Last year, Brampton’s new Chief Administrative Officer (CAO) Harry Schlange’s move to cull a slew of middle management was welcomed as a breath of fresh air that aligned with a vision outlined by Mayor Linda Jeffrey–a mayor who wanted to kickstart a new era of transparency and accountability in municipal government. Schlange was then tasked with hiring replacements that understood that vision, and as Mayor Jeffrey stated, “I have encouraged him (Schlange) to hire the best and brightest that also reflect the population we serve.”
Under those directions, the city of Brampton took $36,000 of taxpayer money to fund ‘national searches’ for new managers to replace the old ones in order to heal Brampton’s bruised reputation. But after scouring the world for the talent needed to run a new Brampton, CAO Schlange seemingly opted to choose people he was close with–specifically, his former municipal colleagues at the Niagara Regional Municipality.
Fiona Peacefull, Niagara Region’s former director of people services and organizational development, was hired as Brampton’s new director of human resources. In July, a similar national search led to the appointment of Erin O’Hoski, Niagara Region’s former manager of partnership development, to the role of Brampton’s director of strategic communications. And Bob Seguin, now the special economic advisor to Schlange, was hired from Niagara on contract last fall.
Maybe hiring so many people from Niagara would not have drawn so much attention–and would have stayed that way–had issues from Schlange’s time as Niagara CAO not caught up with him. Right now, the controversy is related to an investigation into the ballooning costs of a bridge project in St. Catharines– an issue that has identified serious concerns about procurement practices as well as conflict of interest problems in Niagara. While the bulk of the allegations made in the Burgoyne Bridge project investigation occurred prior to Schlange’s time as Niagara CAO, he has been caught in the fallout from those investigations and that doesn’t look good for a new CAO looking clean up Brampton.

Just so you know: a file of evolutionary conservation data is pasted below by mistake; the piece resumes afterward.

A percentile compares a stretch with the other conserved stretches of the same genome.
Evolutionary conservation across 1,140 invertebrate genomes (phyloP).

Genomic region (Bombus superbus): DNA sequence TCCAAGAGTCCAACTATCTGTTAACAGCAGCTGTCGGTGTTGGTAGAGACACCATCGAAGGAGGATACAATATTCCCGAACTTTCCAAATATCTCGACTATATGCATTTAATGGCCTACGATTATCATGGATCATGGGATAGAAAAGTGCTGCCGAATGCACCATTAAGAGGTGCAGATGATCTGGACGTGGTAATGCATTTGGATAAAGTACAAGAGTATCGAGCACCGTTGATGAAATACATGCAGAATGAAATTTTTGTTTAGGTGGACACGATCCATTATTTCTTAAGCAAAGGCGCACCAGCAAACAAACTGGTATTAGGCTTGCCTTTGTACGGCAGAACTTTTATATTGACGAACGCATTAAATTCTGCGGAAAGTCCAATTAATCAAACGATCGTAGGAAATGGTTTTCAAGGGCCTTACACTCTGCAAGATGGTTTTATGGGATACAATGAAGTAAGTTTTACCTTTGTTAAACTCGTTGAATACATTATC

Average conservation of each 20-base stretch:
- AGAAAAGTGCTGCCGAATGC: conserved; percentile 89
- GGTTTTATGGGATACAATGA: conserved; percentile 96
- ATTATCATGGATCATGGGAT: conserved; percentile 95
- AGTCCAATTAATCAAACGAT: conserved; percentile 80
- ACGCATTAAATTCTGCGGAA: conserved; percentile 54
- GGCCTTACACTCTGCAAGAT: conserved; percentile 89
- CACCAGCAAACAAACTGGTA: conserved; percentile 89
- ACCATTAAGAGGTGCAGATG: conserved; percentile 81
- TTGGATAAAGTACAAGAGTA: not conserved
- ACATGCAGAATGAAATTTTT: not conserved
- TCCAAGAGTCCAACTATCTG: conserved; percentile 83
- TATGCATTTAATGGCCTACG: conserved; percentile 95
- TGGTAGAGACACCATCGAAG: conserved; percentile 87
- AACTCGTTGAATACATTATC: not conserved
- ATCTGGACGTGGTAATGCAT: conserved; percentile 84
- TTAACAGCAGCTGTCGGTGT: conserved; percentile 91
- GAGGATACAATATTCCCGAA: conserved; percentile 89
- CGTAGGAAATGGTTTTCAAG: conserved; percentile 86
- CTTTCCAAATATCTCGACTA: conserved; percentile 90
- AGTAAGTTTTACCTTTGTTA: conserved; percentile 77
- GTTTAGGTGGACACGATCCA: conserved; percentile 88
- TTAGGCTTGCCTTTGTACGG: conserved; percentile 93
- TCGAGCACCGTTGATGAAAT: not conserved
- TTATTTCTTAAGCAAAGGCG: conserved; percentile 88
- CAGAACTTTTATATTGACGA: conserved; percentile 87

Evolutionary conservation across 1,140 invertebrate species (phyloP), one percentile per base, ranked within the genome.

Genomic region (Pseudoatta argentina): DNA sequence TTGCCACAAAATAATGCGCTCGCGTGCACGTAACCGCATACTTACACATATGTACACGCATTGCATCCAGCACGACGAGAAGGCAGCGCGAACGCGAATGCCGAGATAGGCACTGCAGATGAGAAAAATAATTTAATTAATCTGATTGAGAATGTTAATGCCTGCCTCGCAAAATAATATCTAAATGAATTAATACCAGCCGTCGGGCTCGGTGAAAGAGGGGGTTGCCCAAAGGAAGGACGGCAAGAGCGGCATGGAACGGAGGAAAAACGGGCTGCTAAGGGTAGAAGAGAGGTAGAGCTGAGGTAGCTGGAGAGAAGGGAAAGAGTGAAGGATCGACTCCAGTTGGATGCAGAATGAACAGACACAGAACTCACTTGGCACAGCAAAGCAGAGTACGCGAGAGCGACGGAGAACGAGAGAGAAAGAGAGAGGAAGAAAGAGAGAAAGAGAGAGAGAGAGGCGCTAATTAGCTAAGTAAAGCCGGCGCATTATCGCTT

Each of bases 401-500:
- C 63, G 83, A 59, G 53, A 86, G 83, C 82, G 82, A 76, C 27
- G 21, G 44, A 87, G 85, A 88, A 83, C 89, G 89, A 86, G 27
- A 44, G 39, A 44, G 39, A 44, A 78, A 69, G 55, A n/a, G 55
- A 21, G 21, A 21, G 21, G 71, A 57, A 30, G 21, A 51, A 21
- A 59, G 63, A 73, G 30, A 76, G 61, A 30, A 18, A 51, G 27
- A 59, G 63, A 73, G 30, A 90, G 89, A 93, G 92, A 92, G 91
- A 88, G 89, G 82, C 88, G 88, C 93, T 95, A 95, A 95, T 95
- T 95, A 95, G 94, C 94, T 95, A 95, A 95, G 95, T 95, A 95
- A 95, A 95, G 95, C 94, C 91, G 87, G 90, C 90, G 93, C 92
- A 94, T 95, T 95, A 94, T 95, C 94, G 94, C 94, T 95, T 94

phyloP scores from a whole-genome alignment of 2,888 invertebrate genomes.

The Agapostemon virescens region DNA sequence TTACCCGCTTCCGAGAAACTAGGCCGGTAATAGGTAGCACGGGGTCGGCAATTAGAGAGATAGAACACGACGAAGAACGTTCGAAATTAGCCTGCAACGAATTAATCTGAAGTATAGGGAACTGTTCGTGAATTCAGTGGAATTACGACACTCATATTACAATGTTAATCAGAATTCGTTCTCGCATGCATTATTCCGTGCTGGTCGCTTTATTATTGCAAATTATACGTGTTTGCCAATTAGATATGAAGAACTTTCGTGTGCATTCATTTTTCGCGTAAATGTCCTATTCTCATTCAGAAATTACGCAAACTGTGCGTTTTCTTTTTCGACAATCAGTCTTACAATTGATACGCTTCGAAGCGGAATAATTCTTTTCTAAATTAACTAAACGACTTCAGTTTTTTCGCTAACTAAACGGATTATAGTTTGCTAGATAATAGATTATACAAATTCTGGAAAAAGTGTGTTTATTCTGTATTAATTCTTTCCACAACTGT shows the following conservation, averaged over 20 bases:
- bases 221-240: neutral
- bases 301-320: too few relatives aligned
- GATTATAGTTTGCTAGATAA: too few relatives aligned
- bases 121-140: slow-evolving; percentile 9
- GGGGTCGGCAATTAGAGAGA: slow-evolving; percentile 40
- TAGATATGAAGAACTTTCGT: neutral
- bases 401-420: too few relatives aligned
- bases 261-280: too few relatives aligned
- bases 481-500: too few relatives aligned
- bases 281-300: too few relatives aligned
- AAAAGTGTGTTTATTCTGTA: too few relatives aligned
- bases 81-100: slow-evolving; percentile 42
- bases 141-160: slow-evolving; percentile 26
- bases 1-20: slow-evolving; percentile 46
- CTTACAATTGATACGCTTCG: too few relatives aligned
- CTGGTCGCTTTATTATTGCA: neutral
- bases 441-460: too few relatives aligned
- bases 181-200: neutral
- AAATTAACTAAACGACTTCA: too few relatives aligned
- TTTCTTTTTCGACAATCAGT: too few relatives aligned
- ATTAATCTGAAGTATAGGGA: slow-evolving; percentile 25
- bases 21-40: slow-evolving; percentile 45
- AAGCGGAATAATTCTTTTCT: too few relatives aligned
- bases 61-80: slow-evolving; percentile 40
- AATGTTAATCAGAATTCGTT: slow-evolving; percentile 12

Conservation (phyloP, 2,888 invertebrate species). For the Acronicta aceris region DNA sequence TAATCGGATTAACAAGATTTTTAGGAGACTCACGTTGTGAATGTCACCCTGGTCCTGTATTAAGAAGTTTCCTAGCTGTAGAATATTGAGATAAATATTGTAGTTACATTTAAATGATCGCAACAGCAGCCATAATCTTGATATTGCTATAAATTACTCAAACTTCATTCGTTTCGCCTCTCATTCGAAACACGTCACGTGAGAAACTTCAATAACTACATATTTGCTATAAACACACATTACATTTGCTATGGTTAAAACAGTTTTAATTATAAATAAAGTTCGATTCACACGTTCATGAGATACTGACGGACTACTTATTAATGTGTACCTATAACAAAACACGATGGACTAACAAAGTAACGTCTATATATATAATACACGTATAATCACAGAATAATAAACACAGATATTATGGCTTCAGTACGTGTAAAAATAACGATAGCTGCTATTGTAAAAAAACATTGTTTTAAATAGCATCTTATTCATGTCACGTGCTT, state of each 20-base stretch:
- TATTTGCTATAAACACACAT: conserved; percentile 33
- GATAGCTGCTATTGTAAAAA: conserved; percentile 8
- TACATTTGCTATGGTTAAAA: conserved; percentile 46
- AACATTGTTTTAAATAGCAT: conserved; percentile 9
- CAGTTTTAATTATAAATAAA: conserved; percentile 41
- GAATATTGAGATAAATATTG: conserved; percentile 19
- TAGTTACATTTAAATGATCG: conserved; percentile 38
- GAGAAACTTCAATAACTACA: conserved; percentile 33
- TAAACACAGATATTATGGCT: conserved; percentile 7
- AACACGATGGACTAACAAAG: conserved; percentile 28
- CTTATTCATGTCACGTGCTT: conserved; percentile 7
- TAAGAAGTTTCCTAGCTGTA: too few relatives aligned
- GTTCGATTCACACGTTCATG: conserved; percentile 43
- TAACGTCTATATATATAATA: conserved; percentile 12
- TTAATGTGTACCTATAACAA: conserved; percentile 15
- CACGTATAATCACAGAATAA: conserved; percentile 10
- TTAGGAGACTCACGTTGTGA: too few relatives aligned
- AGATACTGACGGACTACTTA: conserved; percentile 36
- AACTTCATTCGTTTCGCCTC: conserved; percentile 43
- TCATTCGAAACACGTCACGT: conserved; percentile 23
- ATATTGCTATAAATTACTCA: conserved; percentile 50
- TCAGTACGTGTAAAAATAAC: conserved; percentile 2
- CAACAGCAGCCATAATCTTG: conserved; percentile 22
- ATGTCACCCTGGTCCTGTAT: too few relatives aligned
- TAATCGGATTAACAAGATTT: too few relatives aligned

There is no law dictating that people who work for Brampton have to have lived or have a work history there. One clear example is Mississauga’s City Manager Janice Baker, their version of a CAO. She was Director of Finance and City Treasurer for St. John’s, Newfoundland and Commissioner of Corporate Services and then Commissioner of Public Works in Oshawa, Ontario before making her way into Mississauga’s municipal government, eventually becoming City Manager in 2005. Last year, the former city manager for Moncton, New Brunswick was hired to be Halifax’s new CAO.
In an interesting little historical nugget since I brought up Halifax, during the 1960s they almost hired a city manager who once served in a similar capacity in Oklahoma City, USA, demonstrating that Halifax literally scoured the continent for someone suited to run their city.
But throughout all those examples, there is at least a common denominator in that the bureaucrats worked in jurisdictions that shared similar profiles. Baker worked in St. John’s and Oshawa, two medium sized cities with similar profiles to Mississauga. Likewise, Moncton and Halifax are both Maritime municipalities dealing with similar issues. And while Oklahoma City doesn’t have a coastline, its development from an urban core and the spread of that development is somewhat similar to what Halifax is today.
The issues Niagara Region and Brampton are grappling with seem miles apart. Brampton is facing issues such as transit, traffic congestion, the new university, jobs and intensification, not to mention intense urban pressures driven by rapid growth (the recent census shows that at close to 600,000 people, Brampton’s population shows no signs of slowing down). So with all due respect to our friends down along the QEW, I’m not sure Niagara Region is dealing with the difficult but transformative issues that Brampton is facing.
According to the census, the population of the entire Region of Niagara (the city of Niagara Falls and all other component municipalities) is 447,888, which is still at least 150,000 shy of where Brampton currently is at. The primary transportation concerns in Niagara surround the three airports and general highway maintenance. While there is GO train service that runs to Niagara Falls, it’s more on a seasonal basis and traffic congestion is almost non existent; once you get off the QEW and into whichever town you’re in, driving is rather smooth. As for economic development, tourism and manufacturing are the main drivers of the local economy, along with Canada-USA border issues.
A growing, dynamic Brampton isn’t the same as a quieter, more idyllic place like Niagara. With these new recruits into Brampton’s city government who have only worked in a predominantly rural environment, it’s an interesting question as to how they will adjust going from Niagara to Brampton, a city with a myriad of urban challenges to handle. Let’s see how these new hires adjust to the changing realities.